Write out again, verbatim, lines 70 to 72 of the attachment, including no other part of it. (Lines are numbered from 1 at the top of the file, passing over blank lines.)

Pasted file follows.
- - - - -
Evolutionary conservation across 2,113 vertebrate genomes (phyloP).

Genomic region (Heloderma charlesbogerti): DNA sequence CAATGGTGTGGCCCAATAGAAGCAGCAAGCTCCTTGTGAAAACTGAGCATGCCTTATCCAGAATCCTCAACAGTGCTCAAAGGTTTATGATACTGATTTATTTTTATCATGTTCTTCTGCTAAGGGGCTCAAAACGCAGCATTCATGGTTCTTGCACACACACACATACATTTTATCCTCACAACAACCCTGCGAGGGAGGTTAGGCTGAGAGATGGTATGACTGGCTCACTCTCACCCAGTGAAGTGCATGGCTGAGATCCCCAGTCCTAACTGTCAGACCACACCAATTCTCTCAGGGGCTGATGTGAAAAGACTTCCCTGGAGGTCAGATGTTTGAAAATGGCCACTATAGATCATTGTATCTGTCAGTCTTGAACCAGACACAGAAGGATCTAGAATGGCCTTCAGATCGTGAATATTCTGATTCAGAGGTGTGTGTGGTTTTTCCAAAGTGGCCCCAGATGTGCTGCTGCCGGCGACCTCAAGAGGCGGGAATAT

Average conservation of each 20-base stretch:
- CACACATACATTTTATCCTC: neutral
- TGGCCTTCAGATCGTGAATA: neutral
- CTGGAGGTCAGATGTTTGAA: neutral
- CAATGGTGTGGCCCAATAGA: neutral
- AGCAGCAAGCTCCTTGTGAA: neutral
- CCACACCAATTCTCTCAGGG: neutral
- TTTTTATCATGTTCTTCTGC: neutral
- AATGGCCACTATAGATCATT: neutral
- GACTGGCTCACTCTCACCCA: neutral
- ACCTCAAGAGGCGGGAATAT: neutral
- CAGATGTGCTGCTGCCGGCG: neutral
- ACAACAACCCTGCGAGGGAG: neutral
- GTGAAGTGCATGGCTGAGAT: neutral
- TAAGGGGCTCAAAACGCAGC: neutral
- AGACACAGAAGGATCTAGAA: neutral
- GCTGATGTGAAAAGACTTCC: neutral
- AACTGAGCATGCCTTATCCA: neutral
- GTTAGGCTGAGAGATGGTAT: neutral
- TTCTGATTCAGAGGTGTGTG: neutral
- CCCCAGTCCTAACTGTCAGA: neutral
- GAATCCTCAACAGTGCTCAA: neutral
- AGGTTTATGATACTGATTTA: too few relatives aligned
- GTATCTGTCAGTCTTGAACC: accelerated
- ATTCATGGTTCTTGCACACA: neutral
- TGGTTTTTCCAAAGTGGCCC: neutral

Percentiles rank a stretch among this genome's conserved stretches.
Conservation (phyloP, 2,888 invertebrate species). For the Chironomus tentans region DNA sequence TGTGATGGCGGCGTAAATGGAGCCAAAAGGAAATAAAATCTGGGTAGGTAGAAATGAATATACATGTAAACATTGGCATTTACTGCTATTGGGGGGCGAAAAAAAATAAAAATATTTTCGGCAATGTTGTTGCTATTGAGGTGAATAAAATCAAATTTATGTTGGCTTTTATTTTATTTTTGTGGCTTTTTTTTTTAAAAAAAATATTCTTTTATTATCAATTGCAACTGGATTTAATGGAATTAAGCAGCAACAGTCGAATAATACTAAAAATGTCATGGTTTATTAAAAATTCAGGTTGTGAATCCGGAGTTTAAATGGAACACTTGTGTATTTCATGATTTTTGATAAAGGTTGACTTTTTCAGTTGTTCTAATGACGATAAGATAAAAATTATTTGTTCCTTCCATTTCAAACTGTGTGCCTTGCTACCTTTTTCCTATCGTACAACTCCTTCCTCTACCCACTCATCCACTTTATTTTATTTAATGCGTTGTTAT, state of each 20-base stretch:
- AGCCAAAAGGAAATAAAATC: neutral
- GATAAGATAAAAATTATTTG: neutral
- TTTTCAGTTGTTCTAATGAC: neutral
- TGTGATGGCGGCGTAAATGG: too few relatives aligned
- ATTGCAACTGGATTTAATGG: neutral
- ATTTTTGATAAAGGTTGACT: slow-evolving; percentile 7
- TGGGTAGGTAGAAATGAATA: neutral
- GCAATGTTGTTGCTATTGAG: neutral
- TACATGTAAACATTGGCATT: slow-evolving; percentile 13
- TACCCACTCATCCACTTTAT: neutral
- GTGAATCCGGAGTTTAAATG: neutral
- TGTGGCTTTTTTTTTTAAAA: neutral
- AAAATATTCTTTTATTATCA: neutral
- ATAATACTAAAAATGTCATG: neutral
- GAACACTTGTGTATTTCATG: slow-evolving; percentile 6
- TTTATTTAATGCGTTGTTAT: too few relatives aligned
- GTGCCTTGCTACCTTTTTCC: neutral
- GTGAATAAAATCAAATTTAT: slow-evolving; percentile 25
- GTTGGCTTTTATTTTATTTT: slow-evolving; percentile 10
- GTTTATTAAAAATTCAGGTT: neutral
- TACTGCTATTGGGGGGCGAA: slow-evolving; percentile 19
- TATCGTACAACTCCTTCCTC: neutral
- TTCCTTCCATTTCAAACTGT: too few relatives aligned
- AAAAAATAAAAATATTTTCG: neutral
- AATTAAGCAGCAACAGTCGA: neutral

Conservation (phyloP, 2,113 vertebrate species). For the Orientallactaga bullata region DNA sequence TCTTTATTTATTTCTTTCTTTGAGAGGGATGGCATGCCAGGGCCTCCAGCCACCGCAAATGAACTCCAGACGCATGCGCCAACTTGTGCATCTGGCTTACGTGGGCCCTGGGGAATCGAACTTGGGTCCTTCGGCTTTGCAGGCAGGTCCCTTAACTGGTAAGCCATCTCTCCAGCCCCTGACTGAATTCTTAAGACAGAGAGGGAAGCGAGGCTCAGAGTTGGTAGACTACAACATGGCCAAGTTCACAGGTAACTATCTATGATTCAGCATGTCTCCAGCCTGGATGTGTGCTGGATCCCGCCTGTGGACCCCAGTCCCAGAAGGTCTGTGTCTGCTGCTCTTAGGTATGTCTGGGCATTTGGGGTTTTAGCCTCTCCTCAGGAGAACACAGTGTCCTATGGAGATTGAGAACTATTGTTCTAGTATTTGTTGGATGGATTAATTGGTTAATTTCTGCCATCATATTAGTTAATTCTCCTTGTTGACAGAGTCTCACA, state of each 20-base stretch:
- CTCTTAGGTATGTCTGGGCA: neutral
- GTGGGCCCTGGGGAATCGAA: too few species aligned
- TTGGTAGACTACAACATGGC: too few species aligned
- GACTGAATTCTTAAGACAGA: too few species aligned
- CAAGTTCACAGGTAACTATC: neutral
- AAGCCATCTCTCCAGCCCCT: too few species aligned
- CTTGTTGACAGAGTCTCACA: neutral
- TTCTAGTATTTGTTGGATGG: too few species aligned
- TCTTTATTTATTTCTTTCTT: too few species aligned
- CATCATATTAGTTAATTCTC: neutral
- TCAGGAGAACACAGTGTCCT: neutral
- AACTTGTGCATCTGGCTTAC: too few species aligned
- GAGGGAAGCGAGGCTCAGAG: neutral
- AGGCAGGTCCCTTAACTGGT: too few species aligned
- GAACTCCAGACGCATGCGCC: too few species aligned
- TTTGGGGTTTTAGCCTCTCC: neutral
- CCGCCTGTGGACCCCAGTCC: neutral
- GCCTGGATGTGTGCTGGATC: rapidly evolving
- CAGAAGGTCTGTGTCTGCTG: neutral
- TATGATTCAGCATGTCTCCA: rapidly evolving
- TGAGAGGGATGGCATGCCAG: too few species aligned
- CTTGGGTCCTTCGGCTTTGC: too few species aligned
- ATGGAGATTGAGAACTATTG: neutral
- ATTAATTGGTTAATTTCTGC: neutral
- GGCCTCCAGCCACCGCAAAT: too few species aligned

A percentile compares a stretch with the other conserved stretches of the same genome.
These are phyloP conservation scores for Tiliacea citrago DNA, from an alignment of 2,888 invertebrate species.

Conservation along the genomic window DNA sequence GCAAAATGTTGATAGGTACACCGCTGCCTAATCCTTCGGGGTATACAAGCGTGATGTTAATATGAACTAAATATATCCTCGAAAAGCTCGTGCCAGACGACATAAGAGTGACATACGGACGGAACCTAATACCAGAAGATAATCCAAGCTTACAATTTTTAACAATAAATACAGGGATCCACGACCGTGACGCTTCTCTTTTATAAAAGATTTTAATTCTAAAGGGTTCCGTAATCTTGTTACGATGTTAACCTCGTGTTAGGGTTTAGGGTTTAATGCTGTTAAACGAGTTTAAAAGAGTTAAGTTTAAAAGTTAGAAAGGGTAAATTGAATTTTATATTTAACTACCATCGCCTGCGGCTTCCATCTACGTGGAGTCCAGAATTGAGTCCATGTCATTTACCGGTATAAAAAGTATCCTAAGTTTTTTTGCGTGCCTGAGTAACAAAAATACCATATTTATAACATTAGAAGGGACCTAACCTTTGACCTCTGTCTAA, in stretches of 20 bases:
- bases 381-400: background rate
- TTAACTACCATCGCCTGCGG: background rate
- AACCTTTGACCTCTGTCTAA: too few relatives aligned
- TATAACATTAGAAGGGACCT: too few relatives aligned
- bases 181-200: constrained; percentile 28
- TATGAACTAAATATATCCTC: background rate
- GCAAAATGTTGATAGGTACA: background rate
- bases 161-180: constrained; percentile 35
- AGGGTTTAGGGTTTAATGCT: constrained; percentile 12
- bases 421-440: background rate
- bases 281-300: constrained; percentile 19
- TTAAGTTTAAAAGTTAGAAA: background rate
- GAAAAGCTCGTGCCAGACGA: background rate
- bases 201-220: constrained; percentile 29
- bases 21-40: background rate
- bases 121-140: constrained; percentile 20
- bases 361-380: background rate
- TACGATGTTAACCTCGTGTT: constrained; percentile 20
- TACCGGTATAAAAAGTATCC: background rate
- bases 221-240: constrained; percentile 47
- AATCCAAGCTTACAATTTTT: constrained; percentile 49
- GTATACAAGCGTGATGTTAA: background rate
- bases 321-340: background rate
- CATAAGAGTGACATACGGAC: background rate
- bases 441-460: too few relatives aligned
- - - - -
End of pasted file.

- AGGCAGGTCCCTTAACTGGT: too few species aligned
- GAACTCCAGACGCATGCGCC: too few species aligned
- TTTGGGGTTTTAGCCTCTCC: neutral